RESULTS: In the current study, we found that several of the RASSF family genes (RASSF2, RASSF4, RASSF5, RASSF6, RASSF7, and RASSF10) to various degrees were methylated in neuroblastoma cell lines and primary tumors. In addition, several of the RASSF family genes showed low or absent mRNA expression in neuroblastoma cell lines. RASSF5 and RASSF6 were to various degrees methylated in a large portion of neuroblastoma tumors and RASSF7 was heavily methylated in most tumors. Further, CpG methylation sites in the CpG islands of some RASSF family members could be used to significantly discriminate between biological subgroups of neuroblastoma tumors. For example, RASSF5 methylation highly correlated to MYCN amplification and INRG stage M. Furthermore, high methylation of RASSF6 was correlated to unfavorable outcome, 1p deletion and MYCN amplification in our tumor material.
IN CONCLUSION: This study shows that several genes belonging to the RASSF gene family are methylated in neuroblastoma. The genes RASSF5, RASSF6 and RASSF7 stand out as the most promising candidate genes for further investigations in neuroblastoma.
Shinawi T, Hill V, Dagklis A, et al.KIBRA gene methylation is associated with unfavorable biological prognostic parameters in chronic lymphocytic leukemia.
Epigenetics. 2012; 7(3):211-5 [PubMed
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Ras-association domain family (RASSF) members are a family of genes containing an RA domain in either the C-terminus (RASSF1-RASSF6) or in the N-terminus (RASSF7-RASSF10). Members of this gene family are core members of the Salvador/Warts/Hippo (SWH) tumor suppressor network and have been shown to be involved in human tumorigenesis. Among the RASSF genes, RASSF1A is one of the most frequently methylated genes in a wide range of epithelial cancers, and we previously demonstrated that RASSF6 and RASSF10 genes are frequently epigenetically inactivated in acute leukemias, particularly in those of the B cell type. We here determined the methylation profiles of all members of the RASSF gene family as well as two recently identified (KIBRA, CRB3) upstream members of the SWH pathway in the leukemic B cells obtained from a well-characterized cohort of 95 patients with chronic lymphocytic leukemia (CLL). Among the RASSF genes, RASSF10 (50%) was the most frequently methylated gene, followed by RASSF6 (16%). The remaining RASSF genes were either unmethylated or showed a frequency of methylation < 10%. The upstream SWH member KIBRA was also frequently methylated in CLL (35%) in contrast to CRB3. Interestingly, the analysis of clinical-pathological parameters showed that KIBRA methylation was associated with unfavorable biological prognostic parameters, including unmutated IGHV genes (p = 0.007) and high CD38 expression (p < 0.05).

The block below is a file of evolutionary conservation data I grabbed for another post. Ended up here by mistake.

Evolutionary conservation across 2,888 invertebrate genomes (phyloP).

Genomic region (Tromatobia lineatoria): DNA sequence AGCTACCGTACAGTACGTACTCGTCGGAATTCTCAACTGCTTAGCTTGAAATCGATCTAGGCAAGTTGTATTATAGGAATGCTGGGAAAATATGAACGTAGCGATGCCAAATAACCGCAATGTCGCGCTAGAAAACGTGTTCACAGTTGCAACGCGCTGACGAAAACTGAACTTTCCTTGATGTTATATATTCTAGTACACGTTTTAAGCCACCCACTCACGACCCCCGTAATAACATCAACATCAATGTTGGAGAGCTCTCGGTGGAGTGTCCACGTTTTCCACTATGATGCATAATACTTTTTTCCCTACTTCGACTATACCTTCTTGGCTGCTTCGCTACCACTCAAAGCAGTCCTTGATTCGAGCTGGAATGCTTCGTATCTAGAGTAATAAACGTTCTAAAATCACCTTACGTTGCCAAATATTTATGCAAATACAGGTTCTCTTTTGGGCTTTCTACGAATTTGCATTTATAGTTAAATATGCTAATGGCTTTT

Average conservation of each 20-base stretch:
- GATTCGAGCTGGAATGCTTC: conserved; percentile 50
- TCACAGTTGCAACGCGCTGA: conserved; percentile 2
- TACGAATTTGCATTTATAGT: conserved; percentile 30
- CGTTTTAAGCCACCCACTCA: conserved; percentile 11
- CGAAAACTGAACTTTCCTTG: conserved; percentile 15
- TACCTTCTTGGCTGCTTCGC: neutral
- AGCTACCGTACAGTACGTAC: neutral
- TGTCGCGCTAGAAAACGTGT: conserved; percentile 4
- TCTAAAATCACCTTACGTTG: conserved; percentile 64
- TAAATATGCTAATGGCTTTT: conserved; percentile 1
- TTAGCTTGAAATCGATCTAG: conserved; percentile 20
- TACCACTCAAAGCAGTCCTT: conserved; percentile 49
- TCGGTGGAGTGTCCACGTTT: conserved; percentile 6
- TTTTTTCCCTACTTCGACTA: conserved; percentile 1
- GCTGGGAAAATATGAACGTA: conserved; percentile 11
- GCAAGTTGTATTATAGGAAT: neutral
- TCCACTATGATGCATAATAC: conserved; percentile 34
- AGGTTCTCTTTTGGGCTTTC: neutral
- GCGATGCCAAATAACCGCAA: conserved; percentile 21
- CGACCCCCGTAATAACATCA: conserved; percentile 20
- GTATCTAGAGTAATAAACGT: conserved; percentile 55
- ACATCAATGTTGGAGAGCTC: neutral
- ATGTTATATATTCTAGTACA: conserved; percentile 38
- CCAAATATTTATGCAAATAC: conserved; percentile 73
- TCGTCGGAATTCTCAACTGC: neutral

Epigenetic inactivation of tumor suppressor genes is a hallmark of cancer development. RASSF1A (Ras Association Domain Family 1 isoform A) tumor suppressor gene is one of the most frequently epigenetically inactivated genes in a wide range of adult and children's cancers and could be a useful molecular marker for cancer diagnosis and prognosis. RASSF1A has been shown to play a role in several biological pathways, including cell cycle control, apoptosis and microtubule dynamics. RASSF2, RASSF4, RASSF5 and RASSF6 are also epigenetically inactivated in cancer but have not been analysed in as wide a range of malignancies as RASSF1A. Recently four new members of the RASSF family were identified these are termed N-Terminal RASSF genes (RASSF7-RASSF10). Molecular and biological analysis of these newer members has just begun. This review highlights what we currently know in respects to structural, functional and molecular properties of the N-Terminal RASSFs.
BACKGROUND: The Ras association domain family (RASSF) encodes for distinct tumor suppressors and several members are frequently silenced in human cancer. In our study, we analyzed the role of RASSF2, RASSF3, RASSF4, RASSF5A, RASSF5C and RASSF6 and the effectors MST1, MST2 and WW45 in thyroid carcinogenesis.